Today, it is a fortress with three courtyards - the bustling city and its traffic and shopping districts on one side, and the green Sempione Park on the other. When Leonardo lived in Milano, the Sforza Castle was the centre of the ideal city that a Renaissance-era architect and genius named Filarete had designed within an 8-pointed star. The project was called Sforzinda, and it was the epitome of harmony and perfection. Appearances took on new life at the court of Ludovico il Moro, among the scholars, astrologers, poets, musicians, architects and Leonardo da Vinci, who was all of these things rolled into one. There were cooks, stablemen and tailors for the new fashion trends, while all around the city were construction sites for new buildings and the first printing-houses were emerging.
The Duke had the castle interiors completely restyled from defensive architecture to stylish, elegant solutions. He gave instructions on decoration and dictated the dress code of his lavishly elegant court. He also filled his calendar with musical events and experimented with new crops in the castle park, where he took visiting aristocrats and ambassadors on hunting trips.
The city looked beyond its defensive walls: for such an ambitious duke who appreciated beauty immensely, Leonardo designed a high tower that could compete with today's skyscrapers. Everyone would have been able to see it from a distance, but like his Horse, it was never built. However, Leonardo did plan parties and spectacular events, a great theatre of creativity: like a luxury wedding planner, he organised the nuptials of Gian Galeazzo Sforza and Isabella d’Aragona, he enacted the Feast of Paradise with stars and planets-rotating machines.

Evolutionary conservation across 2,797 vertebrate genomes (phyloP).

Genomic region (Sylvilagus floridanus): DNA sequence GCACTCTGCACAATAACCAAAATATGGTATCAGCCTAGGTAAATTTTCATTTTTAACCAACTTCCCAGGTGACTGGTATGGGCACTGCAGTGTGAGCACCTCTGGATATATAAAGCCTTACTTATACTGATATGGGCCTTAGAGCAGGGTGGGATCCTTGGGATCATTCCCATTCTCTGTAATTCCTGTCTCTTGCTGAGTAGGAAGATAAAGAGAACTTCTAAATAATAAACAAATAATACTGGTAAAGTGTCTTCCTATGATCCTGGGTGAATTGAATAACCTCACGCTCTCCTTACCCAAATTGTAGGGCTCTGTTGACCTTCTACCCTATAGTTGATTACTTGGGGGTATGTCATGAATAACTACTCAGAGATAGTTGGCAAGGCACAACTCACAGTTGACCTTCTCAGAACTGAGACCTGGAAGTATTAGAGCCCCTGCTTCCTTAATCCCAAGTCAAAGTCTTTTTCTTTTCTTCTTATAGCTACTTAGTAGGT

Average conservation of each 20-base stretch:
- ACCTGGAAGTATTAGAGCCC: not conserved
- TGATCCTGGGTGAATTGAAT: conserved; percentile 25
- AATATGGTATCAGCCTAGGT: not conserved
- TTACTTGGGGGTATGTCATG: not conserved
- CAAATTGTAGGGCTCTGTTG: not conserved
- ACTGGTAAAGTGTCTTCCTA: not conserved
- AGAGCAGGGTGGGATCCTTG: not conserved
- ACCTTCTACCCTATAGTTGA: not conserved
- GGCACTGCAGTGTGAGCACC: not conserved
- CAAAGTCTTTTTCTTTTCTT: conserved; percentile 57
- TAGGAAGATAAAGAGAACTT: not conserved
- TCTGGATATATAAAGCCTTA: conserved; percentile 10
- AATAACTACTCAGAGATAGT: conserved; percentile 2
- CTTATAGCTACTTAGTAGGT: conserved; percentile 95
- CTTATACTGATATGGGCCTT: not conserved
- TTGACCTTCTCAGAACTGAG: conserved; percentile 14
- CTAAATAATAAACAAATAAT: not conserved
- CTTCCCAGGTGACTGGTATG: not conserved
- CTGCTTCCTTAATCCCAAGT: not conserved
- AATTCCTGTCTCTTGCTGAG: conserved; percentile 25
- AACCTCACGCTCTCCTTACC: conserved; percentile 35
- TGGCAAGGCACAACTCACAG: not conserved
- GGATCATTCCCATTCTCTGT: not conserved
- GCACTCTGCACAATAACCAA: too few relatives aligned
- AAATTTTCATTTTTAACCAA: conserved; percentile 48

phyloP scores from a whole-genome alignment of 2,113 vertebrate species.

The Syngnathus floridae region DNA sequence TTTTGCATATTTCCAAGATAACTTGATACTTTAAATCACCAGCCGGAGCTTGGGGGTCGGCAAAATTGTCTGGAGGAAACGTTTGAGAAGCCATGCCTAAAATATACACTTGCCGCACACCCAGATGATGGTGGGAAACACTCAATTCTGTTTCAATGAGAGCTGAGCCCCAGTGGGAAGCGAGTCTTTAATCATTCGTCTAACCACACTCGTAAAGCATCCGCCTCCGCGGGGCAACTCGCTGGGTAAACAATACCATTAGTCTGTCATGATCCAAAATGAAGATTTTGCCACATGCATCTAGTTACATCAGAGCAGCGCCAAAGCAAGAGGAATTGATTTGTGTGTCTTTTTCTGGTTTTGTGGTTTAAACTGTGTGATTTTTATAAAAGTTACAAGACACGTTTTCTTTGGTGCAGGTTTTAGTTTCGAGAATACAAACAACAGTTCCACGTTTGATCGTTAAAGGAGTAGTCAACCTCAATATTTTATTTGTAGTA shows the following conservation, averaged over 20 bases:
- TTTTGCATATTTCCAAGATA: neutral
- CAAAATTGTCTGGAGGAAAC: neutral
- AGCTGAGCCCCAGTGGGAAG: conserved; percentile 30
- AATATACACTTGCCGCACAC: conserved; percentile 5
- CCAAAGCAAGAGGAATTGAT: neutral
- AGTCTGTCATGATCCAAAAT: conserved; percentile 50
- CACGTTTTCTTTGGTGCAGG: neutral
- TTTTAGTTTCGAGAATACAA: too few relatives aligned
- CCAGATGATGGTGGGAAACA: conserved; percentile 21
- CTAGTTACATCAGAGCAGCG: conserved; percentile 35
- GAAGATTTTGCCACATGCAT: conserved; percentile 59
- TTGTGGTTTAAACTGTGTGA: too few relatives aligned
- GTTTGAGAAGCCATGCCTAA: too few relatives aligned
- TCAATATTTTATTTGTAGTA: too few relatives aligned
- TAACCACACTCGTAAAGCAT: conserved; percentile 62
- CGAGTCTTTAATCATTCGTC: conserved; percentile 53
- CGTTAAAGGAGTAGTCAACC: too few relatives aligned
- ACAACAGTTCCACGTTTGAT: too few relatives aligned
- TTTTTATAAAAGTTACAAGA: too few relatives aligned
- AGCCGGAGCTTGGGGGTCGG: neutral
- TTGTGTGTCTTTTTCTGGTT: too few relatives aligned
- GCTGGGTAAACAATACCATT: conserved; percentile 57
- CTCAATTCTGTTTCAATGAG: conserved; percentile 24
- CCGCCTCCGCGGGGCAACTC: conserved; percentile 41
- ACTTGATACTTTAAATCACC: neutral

Since the Duke loved art at least as much as he loved parties, in 1498, he asked Leonardo to decorate his “Sala delle Asse”. It mattered little that the previous Duke Galeazzo had wanted it to be red. Leonardo painted the walls and ceiling to resemble a pergola of mulberry trees as a tribute to Ludovico Sforza - the tree a reference to his nickname, “il Moro”. It also brought to mind the silk industry that was developing quickly in northern Italy, and the wisdom of a good leader, who was able to bloom and mature as he avoided the adversity of the passing seasons.
A golden ribbon wound through the branches and leaves, a fashion statement that Beatrice d’Este, the Duchess, would wear on her gowns, with the intertwining pattern of an eternal knot, without interruptions. The artwork in the Sala delle Asse is a combination of scientific observation of nature and astrological symbolism. On the walls he painted a wooded scene of trunks rising up to the ceiling, some stones near the floor where roots appear to emerge, and a landscape similar to the ones in his other paintings, all in a monochromatic scene.
Time and history have tormented the decorations in the Sala, and what has survived, thanks to years of hard work, study and restoration, is a gift from Leonardo to his era and ours. The other great legacy of Leonardo preserved in the Castello Sforzesco today is the Codex Trivulzianus: the sheets kept at the Biblioteca Trivulziana, one of the many treasures of the Castle, allow us to imagine Leonardo walking through the castle halls and courtyards as he took notes, drawing and designing a possible cupola for the Cathedral and teaching himself Latin.